Call for Papers
Western multinational enterprises increasingly source and reorganize their business functions and processes globally, including
administrative work, IT services, software and innovation projects, to take advantage of lower costs and access to underutilized
skills and talent around the world, in particular in developing countries. In doing so, firms are shifting organizational
boundaries and continuously experimenting with new forms of coordination and control, the use of advanced information and
communication technology, and new human resource management practices in response to or in anticipation of opportunities and
challenges of global services sourcing. These trends have co-evolved with the emergence of local services industries and the
rise of new global service providers, such as Wipro, TCS, Infosys and Genpact.
As a result of increasing global sourcing activities, firms (both clients and providers) have started to reorganize internal processes and business functions, and develop new organizational capabilities, structures, and forms of collaboration. In parallel, national economies are positioning and organizing themselves to compete in the global sourcing space, including the promotion of industry standards and institutional frameworks. Finally, global sourcing has affected employment practices and professional career paths both in advanced and emerging economies. In recent years, more firms have sought to utilize high-skilled talent pools abroad in reaction to the perceived or real shortage of talent and skilled labor in some science and engineering fields at home. In contrast, labor arbitrage strategies have shown to have rapid diminishing returns due to rising wage inflation and employee turnover, as well as hotspot effects which lead to adjustments in employment practices at home and offshore.
We invite studies that explore the reorganization of firms, industries and employment relations through global sourcing of services and talent, the increasing commoditization and standardization of services, industry transformation and segmentation processes, and the changing global division of labor. Paper proposals may address, but are not limited to, the following potential research questions:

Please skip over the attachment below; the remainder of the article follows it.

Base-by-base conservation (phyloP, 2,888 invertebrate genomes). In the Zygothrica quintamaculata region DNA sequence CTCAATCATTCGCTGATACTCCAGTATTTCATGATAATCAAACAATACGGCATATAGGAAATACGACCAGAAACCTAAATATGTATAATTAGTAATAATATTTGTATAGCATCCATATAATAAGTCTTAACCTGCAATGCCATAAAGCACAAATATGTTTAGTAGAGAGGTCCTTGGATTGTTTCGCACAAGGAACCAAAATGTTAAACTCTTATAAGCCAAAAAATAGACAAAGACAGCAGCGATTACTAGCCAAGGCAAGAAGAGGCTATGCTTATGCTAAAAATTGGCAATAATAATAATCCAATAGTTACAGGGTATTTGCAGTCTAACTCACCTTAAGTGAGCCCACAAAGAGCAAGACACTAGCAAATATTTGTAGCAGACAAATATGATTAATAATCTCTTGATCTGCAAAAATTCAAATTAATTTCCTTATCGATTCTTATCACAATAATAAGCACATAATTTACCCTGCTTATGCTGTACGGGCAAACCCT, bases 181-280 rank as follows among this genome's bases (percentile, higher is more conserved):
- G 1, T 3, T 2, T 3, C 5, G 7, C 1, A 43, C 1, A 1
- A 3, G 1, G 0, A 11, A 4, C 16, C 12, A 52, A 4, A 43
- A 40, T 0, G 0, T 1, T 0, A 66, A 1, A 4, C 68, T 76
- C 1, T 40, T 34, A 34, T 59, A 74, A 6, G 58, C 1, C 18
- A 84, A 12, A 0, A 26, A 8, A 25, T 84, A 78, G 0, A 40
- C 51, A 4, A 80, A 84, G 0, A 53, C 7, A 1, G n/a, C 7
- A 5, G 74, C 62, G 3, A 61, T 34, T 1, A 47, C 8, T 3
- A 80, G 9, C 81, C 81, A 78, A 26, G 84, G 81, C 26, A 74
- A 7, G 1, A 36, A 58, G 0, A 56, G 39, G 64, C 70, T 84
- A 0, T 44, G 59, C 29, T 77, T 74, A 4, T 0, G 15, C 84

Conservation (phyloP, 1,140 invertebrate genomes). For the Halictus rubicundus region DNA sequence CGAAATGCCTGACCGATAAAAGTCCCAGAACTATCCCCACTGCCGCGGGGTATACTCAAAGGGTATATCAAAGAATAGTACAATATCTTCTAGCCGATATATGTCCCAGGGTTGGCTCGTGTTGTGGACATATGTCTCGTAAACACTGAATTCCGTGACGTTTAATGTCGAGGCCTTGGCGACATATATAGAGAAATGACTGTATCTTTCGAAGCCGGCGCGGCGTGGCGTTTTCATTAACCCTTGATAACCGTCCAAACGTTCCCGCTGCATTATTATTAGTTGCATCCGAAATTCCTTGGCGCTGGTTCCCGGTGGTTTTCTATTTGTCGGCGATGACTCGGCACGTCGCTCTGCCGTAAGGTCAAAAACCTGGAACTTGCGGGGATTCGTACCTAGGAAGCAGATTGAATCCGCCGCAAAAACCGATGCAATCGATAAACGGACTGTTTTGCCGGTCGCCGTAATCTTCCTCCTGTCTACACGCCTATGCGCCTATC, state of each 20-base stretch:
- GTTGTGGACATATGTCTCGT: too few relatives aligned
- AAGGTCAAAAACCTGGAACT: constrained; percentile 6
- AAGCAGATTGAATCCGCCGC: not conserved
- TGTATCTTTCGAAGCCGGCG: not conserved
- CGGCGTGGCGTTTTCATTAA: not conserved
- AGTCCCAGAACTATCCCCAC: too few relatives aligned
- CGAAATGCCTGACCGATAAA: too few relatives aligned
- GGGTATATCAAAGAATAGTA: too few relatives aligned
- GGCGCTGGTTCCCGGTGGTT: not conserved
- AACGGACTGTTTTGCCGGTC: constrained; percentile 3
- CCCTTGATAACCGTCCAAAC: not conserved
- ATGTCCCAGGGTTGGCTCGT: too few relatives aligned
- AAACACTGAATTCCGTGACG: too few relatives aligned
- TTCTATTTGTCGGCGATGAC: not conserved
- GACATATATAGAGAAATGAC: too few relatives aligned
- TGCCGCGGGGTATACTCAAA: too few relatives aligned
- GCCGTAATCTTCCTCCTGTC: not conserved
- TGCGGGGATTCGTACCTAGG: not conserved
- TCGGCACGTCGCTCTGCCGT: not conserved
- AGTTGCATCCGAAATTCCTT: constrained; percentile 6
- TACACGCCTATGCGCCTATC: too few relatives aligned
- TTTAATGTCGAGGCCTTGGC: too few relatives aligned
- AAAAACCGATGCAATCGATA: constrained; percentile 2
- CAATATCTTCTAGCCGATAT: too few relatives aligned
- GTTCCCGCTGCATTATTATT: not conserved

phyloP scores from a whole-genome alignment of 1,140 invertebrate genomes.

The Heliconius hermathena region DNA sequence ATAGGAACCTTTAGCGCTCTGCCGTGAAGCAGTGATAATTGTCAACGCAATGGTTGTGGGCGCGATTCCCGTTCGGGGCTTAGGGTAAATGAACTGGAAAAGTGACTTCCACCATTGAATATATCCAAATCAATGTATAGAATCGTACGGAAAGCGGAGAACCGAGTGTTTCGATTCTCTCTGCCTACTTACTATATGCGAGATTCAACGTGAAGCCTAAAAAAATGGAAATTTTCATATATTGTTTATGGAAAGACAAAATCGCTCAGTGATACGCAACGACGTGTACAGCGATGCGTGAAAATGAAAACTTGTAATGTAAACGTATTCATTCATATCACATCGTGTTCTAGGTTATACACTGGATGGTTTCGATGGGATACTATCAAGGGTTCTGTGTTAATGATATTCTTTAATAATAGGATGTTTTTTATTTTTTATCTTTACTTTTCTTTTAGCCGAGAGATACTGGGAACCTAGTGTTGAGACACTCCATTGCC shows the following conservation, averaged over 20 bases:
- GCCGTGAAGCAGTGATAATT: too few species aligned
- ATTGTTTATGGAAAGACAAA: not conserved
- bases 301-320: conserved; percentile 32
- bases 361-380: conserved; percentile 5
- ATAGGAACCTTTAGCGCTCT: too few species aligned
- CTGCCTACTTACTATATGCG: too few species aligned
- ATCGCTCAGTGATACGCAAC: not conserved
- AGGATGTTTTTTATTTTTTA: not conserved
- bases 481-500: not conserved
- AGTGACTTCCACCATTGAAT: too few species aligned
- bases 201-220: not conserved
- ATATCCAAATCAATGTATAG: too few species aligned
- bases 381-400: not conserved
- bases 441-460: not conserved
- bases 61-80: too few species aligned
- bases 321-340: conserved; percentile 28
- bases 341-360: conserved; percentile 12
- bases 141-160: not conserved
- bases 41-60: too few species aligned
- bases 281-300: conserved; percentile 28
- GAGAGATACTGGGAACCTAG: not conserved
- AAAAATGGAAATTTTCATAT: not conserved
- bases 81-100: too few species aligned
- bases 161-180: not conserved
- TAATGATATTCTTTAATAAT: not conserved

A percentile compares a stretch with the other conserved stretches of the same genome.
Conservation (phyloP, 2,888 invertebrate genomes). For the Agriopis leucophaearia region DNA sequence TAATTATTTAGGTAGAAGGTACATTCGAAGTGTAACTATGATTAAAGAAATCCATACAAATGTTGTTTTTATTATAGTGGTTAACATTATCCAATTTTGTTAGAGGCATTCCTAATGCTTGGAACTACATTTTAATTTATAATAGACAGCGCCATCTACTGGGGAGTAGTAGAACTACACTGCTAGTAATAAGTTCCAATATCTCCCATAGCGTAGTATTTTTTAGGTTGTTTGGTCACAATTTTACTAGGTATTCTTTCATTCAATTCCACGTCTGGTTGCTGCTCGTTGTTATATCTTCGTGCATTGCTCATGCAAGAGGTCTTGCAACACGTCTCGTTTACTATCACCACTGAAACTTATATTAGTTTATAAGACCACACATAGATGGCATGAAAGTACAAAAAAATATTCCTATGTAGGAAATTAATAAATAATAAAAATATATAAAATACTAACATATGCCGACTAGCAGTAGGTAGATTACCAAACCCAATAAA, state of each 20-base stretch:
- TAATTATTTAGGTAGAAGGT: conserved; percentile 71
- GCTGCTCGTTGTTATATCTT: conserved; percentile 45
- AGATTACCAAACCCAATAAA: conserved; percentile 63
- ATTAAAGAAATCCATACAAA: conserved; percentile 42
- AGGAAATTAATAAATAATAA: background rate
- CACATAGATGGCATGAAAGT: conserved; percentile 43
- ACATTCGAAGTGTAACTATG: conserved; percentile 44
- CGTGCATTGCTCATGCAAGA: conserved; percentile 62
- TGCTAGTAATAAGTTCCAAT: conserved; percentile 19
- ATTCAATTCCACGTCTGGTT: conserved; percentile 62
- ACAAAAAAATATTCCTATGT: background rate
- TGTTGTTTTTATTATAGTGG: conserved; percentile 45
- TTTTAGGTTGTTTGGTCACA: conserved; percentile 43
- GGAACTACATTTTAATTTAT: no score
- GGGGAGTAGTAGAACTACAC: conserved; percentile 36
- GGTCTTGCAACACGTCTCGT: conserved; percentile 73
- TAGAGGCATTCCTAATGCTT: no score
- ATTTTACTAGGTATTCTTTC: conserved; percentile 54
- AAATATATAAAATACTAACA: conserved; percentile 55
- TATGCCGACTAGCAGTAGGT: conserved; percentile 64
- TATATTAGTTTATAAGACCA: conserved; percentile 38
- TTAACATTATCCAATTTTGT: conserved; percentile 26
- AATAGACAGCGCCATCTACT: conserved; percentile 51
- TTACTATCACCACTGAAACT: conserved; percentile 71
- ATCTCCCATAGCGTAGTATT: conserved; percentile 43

- Global sourcing and firms: What are the different ways that firms reorganize processes in the context of global sourcing? How has global sourcing affected and been affected by (new) organizational structures, capabilities and boundaries? To what extent can existing theories of the firm explain this trend, and what are potentially interesting new theoretical approaches?
- Global sourcing and industries: How has the global sourcing trend co-evolved with the reorganization and regulation of global service industries? What role do new intermediaries and globalizing providers play in this process? What are the prospects and limitations of conventional and alternative economic and institutional theories in explaining this?
- Global sourcing and employment: How have employment practices and career paths of professionals in both advanced and emerging economies changed and co-evolved with global sourcing? How do firms respond to wage inflation, high attrition and calls for more socially responsible employment practices – both at home and at offshore locations?
Dossani, R. & Kenney, M. (2007): "The next wave of globalization: relocating service provision to India." World
Development, 35, 772-791.
Kenney, M., S. Massini & T.P. Murtha, T.P. (2009): "Offshoring administrative and technical work: New fields for understanding the global enterprise." Journal of International Business Studies, 40, 887-900.
Kumar, K., P.C. van Fenema & M.A. von Glinow (2009): "Offshoring and the global distribution of work: Implications for task interdependence theory and practice.” Journal of International Business Studies, 40, 642-667.
Manning, S., S. Massini & A.Y. Lewin (2008): "A dynamic perspective on next-generation offshoring: the global sourcing of science & engineering talent." Academy of Management Perspectives, 22, 35-54.
Saxenian, A.-L. (2005): "From brain drain to brain circulation: Transnational communities and regional upgrading in India and China." Studies in Comparative International Development, 40, 35-61.